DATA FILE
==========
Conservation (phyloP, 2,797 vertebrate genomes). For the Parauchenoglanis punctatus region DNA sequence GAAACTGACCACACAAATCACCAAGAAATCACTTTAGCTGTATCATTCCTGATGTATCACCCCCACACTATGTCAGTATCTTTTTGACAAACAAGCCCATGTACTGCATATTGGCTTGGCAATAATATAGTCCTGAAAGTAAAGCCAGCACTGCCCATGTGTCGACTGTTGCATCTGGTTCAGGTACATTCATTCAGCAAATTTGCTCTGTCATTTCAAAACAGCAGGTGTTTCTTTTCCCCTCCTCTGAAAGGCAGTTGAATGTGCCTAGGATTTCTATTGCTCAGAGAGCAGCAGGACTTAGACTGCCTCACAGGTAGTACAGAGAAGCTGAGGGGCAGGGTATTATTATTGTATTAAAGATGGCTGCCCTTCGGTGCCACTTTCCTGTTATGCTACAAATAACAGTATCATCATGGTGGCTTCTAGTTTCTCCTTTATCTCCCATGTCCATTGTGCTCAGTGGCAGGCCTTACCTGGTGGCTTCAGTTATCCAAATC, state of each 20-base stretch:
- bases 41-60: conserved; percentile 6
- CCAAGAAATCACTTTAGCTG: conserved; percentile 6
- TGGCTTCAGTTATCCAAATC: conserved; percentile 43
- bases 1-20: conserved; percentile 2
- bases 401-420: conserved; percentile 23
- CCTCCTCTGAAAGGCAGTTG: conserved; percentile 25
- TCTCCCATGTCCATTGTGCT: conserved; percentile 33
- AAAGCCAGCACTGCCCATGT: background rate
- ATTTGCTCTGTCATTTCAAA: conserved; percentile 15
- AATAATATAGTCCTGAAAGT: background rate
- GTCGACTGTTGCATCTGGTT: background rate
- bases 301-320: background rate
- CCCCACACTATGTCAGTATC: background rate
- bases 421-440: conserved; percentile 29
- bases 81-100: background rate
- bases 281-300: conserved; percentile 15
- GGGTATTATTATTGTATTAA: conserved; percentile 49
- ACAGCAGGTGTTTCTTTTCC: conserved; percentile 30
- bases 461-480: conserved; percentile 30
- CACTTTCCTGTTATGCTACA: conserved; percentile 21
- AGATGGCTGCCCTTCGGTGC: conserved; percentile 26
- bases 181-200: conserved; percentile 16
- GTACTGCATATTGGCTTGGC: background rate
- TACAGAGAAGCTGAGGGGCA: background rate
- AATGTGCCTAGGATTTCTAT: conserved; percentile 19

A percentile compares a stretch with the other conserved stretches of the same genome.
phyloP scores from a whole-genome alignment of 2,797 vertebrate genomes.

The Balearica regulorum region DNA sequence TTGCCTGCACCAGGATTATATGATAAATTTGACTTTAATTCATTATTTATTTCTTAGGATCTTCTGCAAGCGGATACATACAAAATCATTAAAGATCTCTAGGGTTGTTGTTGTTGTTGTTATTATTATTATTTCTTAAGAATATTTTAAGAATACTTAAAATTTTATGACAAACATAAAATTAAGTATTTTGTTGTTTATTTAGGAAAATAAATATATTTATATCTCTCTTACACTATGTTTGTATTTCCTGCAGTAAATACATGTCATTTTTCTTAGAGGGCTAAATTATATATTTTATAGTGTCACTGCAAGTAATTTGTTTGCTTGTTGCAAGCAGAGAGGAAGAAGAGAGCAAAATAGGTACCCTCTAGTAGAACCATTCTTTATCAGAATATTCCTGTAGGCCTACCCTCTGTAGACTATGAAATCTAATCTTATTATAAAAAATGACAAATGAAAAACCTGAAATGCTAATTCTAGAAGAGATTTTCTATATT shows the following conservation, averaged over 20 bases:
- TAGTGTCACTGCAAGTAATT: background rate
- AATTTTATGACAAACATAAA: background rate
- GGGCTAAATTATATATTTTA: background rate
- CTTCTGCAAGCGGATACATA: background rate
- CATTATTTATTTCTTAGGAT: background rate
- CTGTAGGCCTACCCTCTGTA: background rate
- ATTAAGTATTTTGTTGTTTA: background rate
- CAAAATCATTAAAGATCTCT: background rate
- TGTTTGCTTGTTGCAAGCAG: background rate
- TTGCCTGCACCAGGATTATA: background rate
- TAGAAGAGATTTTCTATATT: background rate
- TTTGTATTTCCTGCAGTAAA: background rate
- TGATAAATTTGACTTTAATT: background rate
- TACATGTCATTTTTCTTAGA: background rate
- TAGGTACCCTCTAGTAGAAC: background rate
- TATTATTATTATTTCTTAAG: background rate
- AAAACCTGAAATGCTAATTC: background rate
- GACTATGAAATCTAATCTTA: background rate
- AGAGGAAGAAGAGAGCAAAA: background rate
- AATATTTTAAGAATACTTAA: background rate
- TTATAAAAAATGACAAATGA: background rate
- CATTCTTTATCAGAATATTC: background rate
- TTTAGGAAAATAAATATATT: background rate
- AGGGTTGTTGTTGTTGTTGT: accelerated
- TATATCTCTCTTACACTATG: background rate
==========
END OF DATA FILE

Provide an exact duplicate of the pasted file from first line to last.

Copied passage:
Conservation (phyloP, 2,797 vertebrate genomes). For the Parauchenoglanis punctatus region DNA sequence GAAACTGACCACACAAATCACCAAGAAATCACTTTAGCTGTATCATTCCTGATGTATCACCCCCACACTATGTCAGTATCTTTTTGACAAACAAGCCCATGTACTGCATATTGGCTTGGCAATAATATAGTCCTGAAAGTAAAGCCAGCACTGCCCATGTGTCGACTGTTGCATCTGGTTCAGGTACATTCATTCAGCAAATTTGCTCTGTCATTTCAAAACAGCAGGTGTTTCTTTTCCCCTCCTCTGAAAGGCAGTTGAATGTGCCTAGGATTTCTATTGCTCAGAGAGCAGCAGGACTTAGACTGCCTCACAGGTAGTACAGAGAAGCTGAGGGGCAGGGTATTATTATTGTATTAAAGATGGCTGCCCTTCGGTGCCACTTTCCTGTTATGCTACAAATAACAGTATCATCATGGTGGCTTCTAGTTTCTCCTTTATCTCCCATGTCCATTGTGCTCAGTGGCAGGCCTTACCTGGTGGCTTCAGTTATCCAAATC, state of each 20-base stretch:
- bases 41-60: conserved; percentile 6
- CCAAGAAATCACTTTAGCTG: conserved; percentile 6
- TGGCTTCAGTTATCCAAATC: conserved; percentile 43
- bases 1-20: conserved; percentile 2
- bases 401-420: conserved; percentile 23
- CCTCCTCTGAAAGGCAGTTG: conserved; percentile 25
- TCTCCCATGTCCATTGTGCT: conserved; percentile 33
- AAAGCCAGCACTGCCCATGT: background rate
- ATTTGCTCTGTCATTTCAAA: conserved; percentile 15
- AATAATATAGTCCTGAAAGT: background rate
- GTCGACTGTTGCATCTGGTT: background rate
- bases 301-320: background rate
- CCCCACACTATGTCAGTATC: background rate
- bases 421-440: conserved; percentile 29
- bases 81-100: background rate
- bases 281-300: conserved; percentile 15
- GGGTATTATTATTGTATTAA: conserved; percentile 49
- ACAGCAGGTGTTTCTTTTCC: conserved; percentile 30
- bases 461-480: conserved; percentile 30
- CACTTTCCTGTTATGCTACA: conserved; percentile 21
- AGATGGCTGCCCTTCGGTGC: conserved; percentile 26
- bases 181-200: conserved; percentile 16
- GTACTGCATATTGGCTTGGC: background rate
- TACAGAGAAGCTGAGGGGCA: background rate
- AATGTGCCTAGGATTTCTAT: conserved; percentile 19

A percentile compares a stretch with the other conserved stretches of the same genome.
phyloP scores from a whole-genome alignment of 2,797 vertebrate genomes.

The Balearica regulorum region DNA sequence TTGCCTGCACCAGGATTATATGATAAATTTGACTTTAATTCATTATTTATTTCTTAGGATCTTCTGCAAGCGGATACATACAAAATCATTAAAGATCTCTAGGGTTGTTGTTGTTGTTGTTATTATTATTATTTCTTAAGAATATTTTAAGAATACTTAAAATTTTATGACAAACATAAAATTAAGTATTTTGTTGTTTATTTAGGAAAATAAATATATTTATATCTCTCTTACACTATGTTTGTATTTCCTGCAGTAAATACATGTCATTTTTCTTAGAGGGCTAAATTATATATTTTATAGTGTCACTGCAAGTAATTTGTTTGCTTGTTGCAAGCAGAGAGGAAGAAGAGAGCAAAATAGGTACCCTCTAGTAGAACCATTCTTTATCAGAATATTCCTGTAGGCCTACCCTCTGTAGACTATGAAATCTAATCTTATTATAAAAAATGACAAATGAAAAACCTGAAATGCTAATTCTAGAAGAGATTTTCTATATT shows the following conservation, averaged over 20 bases:
- TAGTGTCACTGCAAGTAATT: background rate
- AATTTTATGACAAACATAAA: background rate
- GGGCTAAATTATATATTTTA: background rate
- CTTCTGCAAGCGGATACATA: background rate
- CATTATTTATTTCTTAGGAT: background rate
- CTGTAGGCCTACCCTCTGTA: background rate
- ATTAAGTATTTTGTTGTTTA: background rate
- CAAAATCATTAAAGATCTCT: background rate
- TGTTTGCTTGTTGCAAGCAG: background rate
- TTGCCTGCACCAGGATTATA: background rate
- TAGAAGAGATTTTCTATATT: background rate
- TTTGTATTTCCTGCAGTAAA: background rate
- TGATAAATTTGACTTTAATT: background rate
- TACATGTCATTTTTCTTAGA: background rate
- TAGGTACCCTCTAGTAGAAC: background rate
- TATTATTATTATTTCTTAAG: background rate
- AAAACCTGAAATGCTAATTC: background rate
- GACTATGAAATCTAATCTTA: background rate
- AGAGGAAGAAGAGAGCAAAA: background rate
- AATATTTTAAGAATACTTAA: background rate
- TTATAAAAAATGACAAATGA: background rate
- CATTCTTTATCAGAATATTC: background rate
- TTTAGGAAAATAAATATATT: background rate
- AGGGTTGTTGTTGTTGTTGT: accelerated
- TATATCTCTCTTACACTATG: background rate